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Hybridization and Theory of Cross Pollination

Man since the early civilisation used the concept of selective breeding for animals. But no proper scientic data was recored. In the eighteenth century an Austrian Monk first did proper research and analysis and reported a proper format for cross breeding and their traits.


article1Gregor Mendel(1822 - 1884) is known as father of Genetics.  He was a monk who used mathamatics into plant genetics and he was not recognized for his work during his lifetime. His works had been published in the year 1866 but  went unrecognized until 1900, which was fourteen years  after his death. 
He used common edible peas for his hybridization experiments. He was very much sucessful with them. Mendal success was mainly of two reasons one is the plant he had choosen peas. In which the traits were easily seen in the naked eye and the  life cycle of the plants are small.
By  selective cross-breeding of the  common pea plants (Pisum sativum). Mendel observed that certain traits show up in offspring without any blending of the original parent characteristics.  For instance, the pea flowers are either purple or white--intermediate colors do not appear in the offspring of cross-pollinated pea plants.  

Mendal Observed Seven Different tratis in common peas
1. Flower Colour : There was two colours white & Purple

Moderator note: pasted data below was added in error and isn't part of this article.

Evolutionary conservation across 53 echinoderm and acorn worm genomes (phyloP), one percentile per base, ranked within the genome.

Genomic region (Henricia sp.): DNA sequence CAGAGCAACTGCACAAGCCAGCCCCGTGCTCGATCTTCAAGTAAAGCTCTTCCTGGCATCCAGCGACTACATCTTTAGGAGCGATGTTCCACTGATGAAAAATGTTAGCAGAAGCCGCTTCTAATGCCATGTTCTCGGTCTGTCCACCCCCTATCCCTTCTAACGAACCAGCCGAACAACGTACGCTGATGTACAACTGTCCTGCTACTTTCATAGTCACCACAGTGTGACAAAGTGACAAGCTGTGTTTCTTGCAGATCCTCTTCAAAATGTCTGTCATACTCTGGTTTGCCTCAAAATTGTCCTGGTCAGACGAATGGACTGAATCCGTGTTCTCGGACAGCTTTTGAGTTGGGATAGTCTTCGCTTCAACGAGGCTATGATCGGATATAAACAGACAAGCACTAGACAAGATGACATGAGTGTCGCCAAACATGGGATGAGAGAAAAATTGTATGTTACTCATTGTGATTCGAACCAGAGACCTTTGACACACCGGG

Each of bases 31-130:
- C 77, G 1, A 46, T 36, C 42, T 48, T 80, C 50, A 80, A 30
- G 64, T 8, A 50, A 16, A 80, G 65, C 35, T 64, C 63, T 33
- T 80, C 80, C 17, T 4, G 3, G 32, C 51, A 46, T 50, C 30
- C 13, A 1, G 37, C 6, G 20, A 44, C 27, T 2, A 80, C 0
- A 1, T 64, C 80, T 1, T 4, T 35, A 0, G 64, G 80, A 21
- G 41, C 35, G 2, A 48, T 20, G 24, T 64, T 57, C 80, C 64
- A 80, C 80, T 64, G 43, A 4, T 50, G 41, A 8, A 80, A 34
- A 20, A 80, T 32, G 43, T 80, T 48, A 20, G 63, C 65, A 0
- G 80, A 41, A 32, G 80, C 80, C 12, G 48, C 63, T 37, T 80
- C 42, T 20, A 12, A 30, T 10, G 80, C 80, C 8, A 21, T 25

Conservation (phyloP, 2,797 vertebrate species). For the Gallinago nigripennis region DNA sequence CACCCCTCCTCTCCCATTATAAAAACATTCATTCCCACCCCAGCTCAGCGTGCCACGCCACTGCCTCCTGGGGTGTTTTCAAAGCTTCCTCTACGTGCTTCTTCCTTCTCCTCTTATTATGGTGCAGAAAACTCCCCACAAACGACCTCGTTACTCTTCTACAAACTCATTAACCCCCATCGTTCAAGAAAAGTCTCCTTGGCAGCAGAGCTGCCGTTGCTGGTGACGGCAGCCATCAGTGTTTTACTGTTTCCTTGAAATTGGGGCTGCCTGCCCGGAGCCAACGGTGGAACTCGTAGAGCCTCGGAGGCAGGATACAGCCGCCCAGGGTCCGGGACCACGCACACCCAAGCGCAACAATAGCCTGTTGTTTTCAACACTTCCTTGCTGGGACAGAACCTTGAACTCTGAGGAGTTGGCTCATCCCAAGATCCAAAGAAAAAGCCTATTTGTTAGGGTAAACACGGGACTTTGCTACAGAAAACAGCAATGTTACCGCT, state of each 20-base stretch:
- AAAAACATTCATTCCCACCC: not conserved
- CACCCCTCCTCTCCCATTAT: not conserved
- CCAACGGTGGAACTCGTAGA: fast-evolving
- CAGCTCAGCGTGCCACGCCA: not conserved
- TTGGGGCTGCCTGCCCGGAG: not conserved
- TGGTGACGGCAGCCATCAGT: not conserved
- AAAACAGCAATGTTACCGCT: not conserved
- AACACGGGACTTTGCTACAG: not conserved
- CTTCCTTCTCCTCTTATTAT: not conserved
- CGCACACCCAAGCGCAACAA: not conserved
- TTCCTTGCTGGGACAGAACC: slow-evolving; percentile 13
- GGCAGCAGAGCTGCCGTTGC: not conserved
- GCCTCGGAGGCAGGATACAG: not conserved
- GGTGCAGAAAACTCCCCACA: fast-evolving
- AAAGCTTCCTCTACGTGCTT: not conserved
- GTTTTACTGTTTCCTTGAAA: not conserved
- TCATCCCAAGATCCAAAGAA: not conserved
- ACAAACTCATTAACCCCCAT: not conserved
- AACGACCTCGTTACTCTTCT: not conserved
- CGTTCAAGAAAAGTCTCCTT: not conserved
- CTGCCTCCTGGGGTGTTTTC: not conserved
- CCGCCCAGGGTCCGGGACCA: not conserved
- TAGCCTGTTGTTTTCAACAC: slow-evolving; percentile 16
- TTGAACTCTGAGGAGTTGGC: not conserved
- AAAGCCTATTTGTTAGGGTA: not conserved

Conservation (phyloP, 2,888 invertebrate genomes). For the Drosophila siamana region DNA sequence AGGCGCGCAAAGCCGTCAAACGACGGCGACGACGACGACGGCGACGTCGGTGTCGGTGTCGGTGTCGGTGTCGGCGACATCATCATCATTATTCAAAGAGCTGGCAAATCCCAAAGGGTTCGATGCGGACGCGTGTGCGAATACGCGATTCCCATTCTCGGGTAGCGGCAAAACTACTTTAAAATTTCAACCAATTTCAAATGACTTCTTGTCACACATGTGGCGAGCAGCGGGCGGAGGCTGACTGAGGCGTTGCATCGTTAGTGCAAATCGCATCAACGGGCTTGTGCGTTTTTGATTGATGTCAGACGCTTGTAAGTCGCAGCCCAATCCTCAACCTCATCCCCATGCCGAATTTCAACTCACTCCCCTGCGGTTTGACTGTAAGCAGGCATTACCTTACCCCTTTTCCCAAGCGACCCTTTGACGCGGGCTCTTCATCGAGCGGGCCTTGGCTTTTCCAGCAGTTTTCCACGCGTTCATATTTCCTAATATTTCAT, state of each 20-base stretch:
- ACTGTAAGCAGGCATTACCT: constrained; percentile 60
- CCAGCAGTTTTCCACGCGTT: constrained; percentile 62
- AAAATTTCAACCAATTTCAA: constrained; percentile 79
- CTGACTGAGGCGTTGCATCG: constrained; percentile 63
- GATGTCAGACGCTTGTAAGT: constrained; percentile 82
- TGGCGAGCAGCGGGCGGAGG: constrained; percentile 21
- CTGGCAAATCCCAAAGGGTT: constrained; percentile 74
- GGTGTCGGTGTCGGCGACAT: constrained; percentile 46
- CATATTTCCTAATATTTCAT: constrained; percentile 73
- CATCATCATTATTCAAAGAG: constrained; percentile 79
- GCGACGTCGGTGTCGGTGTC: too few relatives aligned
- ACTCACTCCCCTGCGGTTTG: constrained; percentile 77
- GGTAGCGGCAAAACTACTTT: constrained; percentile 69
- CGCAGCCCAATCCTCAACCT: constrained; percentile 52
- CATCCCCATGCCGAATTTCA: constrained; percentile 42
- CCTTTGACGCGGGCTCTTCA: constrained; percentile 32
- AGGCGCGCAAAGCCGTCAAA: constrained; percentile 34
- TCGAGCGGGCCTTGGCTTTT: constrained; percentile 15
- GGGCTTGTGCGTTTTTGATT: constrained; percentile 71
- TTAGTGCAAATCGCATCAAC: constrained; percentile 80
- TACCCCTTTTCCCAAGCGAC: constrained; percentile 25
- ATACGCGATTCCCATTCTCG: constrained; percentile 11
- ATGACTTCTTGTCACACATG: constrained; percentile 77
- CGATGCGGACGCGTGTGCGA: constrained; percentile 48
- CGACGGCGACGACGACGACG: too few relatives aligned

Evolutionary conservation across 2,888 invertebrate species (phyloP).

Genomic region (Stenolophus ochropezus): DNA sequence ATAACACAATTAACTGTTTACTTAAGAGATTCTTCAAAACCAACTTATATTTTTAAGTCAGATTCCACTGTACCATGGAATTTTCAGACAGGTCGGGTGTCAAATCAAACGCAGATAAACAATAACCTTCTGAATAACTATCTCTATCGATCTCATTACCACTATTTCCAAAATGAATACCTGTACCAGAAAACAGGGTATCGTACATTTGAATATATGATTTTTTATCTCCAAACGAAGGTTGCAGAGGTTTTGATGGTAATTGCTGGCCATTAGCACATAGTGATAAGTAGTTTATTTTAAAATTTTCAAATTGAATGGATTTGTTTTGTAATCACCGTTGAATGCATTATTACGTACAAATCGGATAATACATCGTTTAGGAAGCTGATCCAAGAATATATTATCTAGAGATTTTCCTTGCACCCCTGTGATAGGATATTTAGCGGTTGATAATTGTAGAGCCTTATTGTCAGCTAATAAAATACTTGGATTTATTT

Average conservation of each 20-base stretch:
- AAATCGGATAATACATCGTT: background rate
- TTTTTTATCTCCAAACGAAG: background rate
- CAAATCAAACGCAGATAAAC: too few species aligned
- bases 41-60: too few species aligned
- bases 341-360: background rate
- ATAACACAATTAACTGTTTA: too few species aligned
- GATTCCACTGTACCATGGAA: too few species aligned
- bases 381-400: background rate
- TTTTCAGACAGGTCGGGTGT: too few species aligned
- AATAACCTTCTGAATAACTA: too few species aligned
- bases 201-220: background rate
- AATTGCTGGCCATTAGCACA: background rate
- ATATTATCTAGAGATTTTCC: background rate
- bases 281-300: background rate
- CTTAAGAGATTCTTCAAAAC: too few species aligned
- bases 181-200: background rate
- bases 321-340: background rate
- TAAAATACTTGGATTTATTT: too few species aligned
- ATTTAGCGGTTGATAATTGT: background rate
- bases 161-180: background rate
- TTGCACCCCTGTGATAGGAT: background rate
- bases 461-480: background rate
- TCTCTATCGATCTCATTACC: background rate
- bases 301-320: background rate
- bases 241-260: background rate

2. Flower position in  the plants : In the end of the creeper (Terminal) or in intermediate stems (axil)
3. Stem Length : The length between any two leaves in the plant, that can be long or short
4. Seed Shape: The seed coat  is round or wrinkled
5. Seed Color: There were yellow or green seed coat colors
6. Pod shape: The pod which hold the seeds were inflated or constricted
7. Pod Color: They were yellow or green seed pod colors
Mendel summarized his findings in two laws; the Law of Segregation and the Law of Independent Assortment.
  Law of Segregation (The "First Law")
The Law of Segregation states that when any individual produces gametes, the copies of a gene separate so that each gamete receives only one copy. A gamete will receive one allele or the other. The direct proof of this was later found when the process of meiosis came to be known. In meiosis the paternal and maternal chromosomes get separated and the alleles with the traits of a character are segregated into two different gametes.
  Law of Independent Assortment (The "Second Law")
The Law of Independent Assortment, also known as "Inheritance Law", states that alleles of different genes assort independently of one another during gamete formation. While Mendel's experiments with mixing one trait always resulted in a 3:1 ratio (Fig. 1) between dominant and recessive phenotypes, his experiments with mixing two traits (dihybrid cross) showed 9:3:3:1 ratios (Fig. 2). But the 9:3:3:1 table shows that each of the two genes are independently inherited with a 3:1 ratio. Mendel concluded that different traits are inherited independently of each other, so that there is no relation, for example, between a cat's color and tail length. This is actually only true for genes that are not linked to each other.

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